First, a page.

Spring break is almost upon us, even if it doesn’t quite feel like spring here in the gray and gloomy northeast.
Although a week in the sun on a beach somewhere would be just what the doctor ordered–a big trip just isn’t in the budget for spring break this year. With the price of everything-gas, groceries, heat, clothes-on the rises many families are going to have to get a little creative this year for Spring Break.
Creativity is where we frugalites soar-so of course I’ve got some tricks up my sleeve for a great spring break on a budget.
7 Budget Ideas for Spring Break
1. Do nothing.
These days you read more an more about the problem of over-scheduled kids. Kids run from subject to subject in school, then to after school sports and activities. . . then home just in time to bolt down some dinner get some homework done and then hit the hay. A week of totally unscheduled, unplanned time where your kids can sleep late, play creatively, spend some time reading, hanging out and generally relax may be just what the doctor ordered.
2. Play Tourist
During school breaks and the summers in Maine my mom would load all FIVE of us kids in the car and we’d play tourist. We’d go to all the tourist hot spots, you know, the ones that folks come from out of state to visit but locals never actually think to bring their kids to.
We’d go to Bar Harbor & Acadia National Park, head to Camden to see Andre the seal (he was still alive then), local fairs and festivals that were occurring, that sort of thing.
Here in Upstate NY I could head to Cooperstown to see the baseball hall of fame or the living history farm. In the other direction I can find Ithaca with all sorts of touristy goodness. Sure, gas prices are a consideration. But if you keep the meals out to a minimum and packing a lunch and snacks these trips can be inexpensive or even free.
Not sure what sort of touristy goodness there is in your area? For shame! Just contact your local chamber of commerce, search online, or stop at one of those “tourist centers” on the highway near you and pick up all the shiny little fliers.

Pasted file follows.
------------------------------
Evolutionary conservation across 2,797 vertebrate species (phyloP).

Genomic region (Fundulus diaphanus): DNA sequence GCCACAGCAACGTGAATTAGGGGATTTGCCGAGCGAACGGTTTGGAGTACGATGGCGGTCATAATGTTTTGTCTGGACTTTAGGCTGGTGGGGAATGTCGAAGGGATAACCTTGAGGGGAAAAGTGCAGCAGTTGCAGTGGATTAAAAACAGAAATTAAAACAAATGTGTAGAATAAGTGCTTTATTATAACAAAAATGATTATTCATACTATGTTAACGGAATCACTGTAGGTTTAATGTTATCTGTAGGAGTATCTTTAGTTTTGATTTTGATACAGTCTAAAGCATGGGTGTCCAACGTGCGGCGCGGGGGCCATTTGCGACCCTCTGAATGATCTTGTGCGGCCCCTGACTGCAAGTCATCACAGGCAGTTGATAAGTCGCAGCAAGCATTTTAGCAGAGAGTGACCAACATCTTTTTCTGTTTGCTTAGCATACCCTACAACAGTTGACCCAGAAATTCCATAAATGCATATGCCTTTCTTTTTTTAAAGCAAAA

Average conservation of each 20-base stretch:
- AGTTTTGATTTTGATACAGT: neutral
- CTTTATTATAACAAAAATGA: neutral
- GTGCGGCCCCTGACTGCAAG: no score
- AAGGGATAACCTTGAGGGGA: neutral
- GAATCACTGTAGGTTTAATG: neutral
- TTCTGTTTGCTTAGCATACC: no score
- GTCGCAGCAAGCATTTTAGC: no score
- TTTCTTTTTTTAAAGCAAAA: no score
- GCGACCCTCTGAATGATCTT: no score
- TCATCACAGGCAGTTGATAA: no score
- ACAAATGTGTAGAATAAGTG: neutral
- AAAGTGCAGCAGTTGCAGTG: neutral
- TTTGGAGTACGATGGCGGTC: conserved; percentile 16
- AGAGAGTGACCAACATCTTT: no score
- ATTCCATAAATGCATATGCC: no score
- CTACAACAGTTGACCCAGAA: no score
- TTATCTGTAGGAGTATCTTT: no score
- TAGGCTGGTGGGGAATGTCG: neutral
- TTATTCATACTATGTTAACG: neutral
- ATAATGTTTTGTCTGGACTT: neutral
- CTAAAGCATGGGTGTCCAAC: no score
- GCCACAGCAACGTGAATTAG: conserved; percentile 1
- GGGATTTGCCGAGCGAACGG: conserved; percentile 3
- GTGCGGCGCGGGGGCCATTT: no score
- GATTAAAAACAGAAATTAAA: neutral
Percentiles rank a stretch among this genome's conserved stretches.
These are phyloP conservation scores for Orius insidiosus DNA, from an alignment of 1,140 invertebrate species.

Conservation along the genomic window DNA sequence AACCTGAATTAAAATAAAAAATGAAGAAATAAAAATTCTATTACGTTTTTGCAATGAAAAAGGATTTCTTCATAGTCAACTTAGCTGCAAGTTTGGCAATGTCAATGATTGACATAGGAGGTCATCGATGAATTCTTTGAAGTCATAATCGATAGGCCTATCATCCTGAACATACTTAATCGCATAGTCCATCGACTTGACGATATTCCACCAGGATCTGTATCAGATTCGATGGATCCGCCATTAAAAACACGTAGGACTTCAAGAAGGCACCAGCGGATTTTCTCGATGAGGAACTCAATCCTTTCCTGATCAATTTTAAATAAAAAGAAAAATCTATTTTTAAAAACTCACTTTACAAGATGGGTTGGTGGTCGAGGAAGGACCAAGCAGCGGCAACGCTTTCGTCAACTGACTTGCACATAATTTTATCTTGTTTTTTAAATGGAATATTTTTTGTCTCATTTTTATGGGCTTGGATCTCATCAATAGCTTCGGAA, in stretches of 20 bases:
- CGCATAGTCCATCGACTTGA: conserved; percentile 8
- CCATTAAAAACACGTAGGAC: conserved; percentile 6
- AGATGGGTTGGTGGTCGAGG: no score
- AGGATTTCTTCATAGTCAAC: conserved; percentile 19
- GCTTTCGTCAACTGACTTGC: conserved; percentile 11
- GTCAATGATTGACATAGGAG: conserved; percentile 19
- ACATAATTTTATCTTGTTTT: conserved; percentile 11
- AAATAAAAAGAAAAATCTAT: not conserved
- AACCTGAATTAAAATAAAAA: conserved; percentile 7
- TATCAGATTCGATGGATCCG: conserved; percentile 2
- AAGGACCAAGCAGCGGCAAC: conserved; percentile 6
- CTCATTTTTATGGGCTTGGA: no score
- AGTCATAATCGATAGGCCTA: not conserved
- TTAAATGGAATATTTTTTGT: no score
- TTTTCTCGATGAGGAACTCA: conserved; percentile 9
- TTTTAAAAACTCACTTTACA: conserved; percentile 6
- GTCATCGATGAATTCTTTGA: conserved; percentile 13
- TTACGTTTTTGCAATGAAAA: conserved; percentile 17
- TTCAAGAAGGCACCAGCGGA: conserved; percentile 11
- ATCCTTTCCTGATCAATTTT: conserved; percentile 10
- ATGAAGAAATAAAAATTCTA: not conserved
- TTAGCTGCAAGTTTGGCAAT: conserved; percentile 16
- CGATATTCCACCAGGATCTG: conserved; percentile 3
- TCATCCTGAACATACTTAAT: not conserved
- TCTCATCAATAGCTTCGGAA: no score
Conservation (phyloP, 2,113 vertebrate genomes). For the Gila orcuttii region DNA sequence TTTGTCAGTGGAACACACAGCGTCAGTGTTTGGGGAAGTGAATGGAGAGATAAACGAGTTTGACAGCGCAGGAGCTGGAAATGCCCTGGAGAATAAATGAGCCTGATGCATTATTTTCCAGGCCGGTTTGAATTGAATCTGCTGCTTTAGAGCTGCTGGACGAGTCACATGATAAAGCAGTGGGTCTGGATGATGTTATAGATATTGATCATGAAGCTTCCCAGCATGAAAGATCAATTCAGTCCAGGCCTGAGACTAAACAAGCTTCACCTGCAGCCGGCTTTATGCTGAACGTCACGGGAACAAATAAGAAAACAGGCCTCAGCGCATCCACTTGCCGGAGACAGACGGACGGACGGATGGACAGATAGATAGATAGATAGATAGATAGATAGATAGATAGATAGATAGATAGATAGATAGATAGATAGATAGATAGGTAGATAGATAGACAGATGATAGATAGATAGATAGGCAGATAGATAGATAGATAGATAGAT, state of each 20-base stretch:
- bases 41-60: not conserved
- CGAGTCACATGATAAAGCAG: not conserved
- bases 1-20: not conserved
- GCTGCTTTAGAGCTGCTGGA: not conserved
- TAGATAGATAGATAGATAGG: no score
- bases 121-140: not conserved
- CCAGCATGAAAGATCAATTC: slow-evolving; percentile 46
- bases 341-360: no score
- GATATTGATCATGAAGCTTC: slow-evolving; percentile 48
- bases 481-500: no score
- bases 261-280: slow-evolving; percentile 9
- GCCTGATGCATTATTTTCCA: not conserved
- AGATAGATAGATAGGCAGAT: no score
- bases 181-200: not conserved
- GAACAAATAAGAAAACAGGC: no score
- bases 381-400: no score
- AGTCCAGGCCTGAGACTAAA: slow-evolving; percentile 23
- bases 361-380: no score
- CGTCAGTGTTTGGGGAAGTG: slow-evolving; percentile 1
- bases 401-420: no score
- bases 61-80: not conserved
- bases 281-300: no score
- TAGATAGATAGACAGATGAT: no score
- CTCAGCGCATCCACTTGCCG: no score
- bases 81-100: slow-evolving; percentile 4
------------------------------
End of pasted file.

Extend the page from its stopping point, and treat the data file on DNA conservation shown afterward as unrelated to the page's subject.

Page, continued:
3. Hit the Museums
Every metro area has museums, typically at least an art museum & a science museum. But most places have lots of small museums scattered about.
Within a 30 minute drive of our house (and we live in a tiny village in the sticks) there is a model train museum (open only 1 day a week) an antique car museum & a small art museum. If you extend that to an hour radius you get a 3 additional art museums, 2 science museums and a plethora of smaller, more specific museums (Ithaca, Syracuse & Scranton are all within an hour).
Call ahead (or search the internet) to see if the museums run any “free” days. If not check into museum member ship costs (if you go frequently enough it can be a bargain) or reciprocal museum memberships (ie you can use another membership there as well)
4. Road Trip to Family
Some of us are lucky enough to live within a day drive of family. If you do, consider planning a trip. Go to grandmas and do all the same local tourist and museum stuff there-it will be totally new and different! We are lucky to have one Nana right down the street-a sleepover at her house is still considered a great treat.
The other Nana lives 4 hours away on Long Island-and a trip there means the opportunity to head into the city and see all KINDS of fabulous things. Pick and choose carefully and this can be a very frugal visit.
5. Look for Local Programs
Many libraries run special programs during school breaks for the younger school age kids. Stop by yours and see what’s up! If your paper has an “events” section keep your eye out for low cost or free classes that may be offered during your break, free or low cost camps (vacation Bible schools, theater programs etc), and special fairs or festivals that might occur during the time frame of your break.
Why not help others while keeping the kids occupied? I’m sure there are tons of opportunities to volunteer in your local area-ask around and see what you find. You could visit a nursing home, help with a habitat house, or serve food at the soup kitchen. Older kids could even take the week and head out on a missionary or volunteering trip.
7. Get Outside
Spring break still has the possibility of being pretty cold here in Upstate NY, but that isn’t the case in much of the country. Consider using your spring break for some outside bonding time with the family. Go hiking or biking at the closest state park, have a picnic, or find your local nature center and see what types of outdoor activities they have going on. Again, many of these events are inexpensive or free.
What great frugal spring break ideas do you have? I’d love to hear your frugal plans for this year or frugal experiences from years past.